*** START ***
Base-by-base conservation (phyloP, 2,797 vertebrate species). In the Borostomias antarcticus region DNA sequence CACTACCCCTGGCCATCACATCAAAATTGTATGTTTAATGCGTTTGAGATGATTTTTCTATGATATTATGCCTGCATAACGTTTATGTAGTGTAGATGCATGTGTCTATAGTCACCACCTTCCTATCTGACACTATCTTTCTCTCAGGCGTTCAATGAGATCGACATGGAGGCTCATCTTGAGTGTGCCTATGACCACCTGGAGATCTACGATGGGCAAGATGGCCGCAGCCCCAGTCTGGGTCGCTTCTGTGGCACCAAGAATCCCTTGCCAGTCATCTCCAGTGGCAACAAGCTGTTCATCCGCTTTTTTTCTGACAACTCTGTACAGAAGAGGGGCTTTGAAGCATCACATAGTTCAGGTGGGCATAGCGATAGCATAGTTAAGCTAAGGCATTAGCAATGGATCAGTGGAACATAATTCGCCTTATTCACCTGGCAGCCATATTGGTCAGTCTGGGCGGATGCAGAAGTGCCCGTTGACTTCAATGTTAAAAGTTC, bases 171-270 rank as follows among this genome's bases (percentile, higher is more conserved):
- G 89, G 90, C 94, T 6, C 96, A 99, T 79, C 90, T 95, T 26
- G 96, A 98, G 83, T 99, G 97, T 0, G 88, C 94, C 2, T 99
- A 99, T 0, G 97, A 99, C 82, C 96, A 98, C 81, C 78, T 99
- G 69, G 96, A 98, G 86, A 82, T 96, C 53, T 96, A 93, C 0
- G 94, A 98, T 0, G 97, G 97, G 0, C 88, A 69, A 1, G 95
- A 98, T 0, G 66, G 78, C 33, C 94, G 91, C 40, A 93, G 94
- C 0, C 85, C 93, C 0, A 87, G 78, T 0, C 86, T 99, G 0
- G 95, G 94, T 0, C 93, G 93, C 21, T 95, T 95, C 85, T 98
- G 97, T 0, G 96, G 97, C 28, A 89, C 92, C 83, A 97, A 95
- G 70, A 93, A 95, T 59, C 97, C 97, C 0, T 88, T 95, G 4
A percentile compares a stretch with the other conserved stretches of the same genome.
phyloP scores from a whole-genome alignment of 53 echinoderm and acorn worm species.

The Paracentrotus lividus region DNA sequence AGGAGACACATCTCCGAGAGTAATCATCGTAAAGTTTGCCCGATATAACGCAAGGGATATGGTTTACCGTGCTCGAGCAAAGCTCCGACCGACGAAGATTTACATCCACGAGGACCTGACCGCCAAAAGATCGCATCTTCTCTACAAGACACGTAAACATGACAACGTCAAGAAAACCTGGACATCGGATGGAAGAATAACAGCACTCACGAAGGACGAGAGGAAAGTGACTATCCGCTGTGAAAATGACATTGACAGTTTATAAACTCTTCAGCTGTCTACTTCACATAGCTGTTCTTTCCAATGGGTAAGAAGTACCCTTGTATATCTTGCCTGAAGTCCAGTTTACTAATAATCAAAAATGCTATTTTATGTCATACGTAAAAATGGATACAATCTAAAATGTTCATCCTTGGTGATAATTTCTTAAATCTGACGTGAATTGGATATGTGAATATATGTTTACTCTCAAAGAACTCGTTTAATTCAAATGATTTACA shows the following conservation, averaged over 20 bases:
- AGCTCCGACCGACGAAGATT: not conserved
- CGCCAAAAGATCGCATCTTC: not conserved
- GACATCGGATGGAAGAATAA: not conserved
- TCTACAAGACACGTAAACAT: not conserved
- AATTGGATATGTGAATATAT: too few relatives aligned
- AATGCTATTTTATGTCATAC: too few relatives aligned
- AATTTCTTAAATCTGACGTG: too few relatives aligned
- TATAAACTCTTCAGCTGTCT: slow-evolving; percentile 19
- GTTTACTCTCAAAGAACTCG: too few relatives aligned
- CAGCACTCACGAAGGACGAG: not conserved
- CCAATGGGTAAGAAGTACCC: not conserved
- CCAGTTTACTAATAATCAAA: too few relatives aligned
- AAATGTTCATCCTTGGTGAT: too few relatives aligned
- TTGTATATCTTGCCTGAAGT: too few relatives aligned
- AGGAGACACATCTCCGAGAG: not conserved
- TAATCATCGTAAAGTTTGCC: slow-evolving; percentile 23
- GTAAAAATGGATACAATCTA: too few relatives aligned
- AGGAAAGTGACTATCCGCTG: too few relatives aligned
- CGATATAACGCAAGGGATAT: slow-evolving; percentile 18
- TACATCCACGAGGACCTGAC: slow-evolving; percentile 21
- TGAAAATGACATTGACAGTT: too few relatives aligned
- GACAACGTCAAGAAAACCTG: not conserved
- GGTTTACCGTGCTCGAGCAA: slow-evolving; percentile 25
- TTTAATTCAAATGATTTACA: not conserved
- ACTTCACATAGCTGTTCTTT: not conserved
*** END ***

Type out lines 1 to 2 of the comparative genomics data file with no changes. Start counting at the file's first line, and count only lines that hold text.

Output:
Base-by-base conservation (phyloP, 2,797 vertebrate species). In the Borostomias antarcticus region DNA sequence CACTACCCCTGGCCATCACATCAAAATTGTATGTTTAATGCGTTTGAGATGATTTTTCTATGATATTATGCCTGCATAACGTTTATGTAGTGTAGATGCATGTGTCTATAGTCACCACCTTCCTATCTGACACTATCTTTCTCTCAGGCGTTCAATGAGATCGACATGGAGGCTCATCTTGAGTGTGCCTATGACCACCTGGAGATCTACGATGGGCAAGATGGCCGCAGCCCCAGTCTGGGTCGCTTCTGTGGCACCAAGAATCCCTTGCCAGTCATCTCCAGTGGCAACAAGCTGTTCATCCGCTTTTTTTCTGACAACTCTGTACAGAAGAGGGGCTTTGAAGCATCACATAGTTCAGGTGGGCATAGCGATAGCATAGTTAAGCTAAGGCATTAGCAATGGATCAGTGGAACATAATTCGCCTTATTCACCTGGCAGCCATATTGGTCAGTCTGGGCGGATGCAGAAGTGCCCGTTGACTTCAATGTTAAAAGTTC, bases 171-270 rank as follows among this genome's bases (percentile, higher is more conserved):
- G 89, G 90, C 94, T 6, C 96, A 99, T 79, C 90, T 95, T 26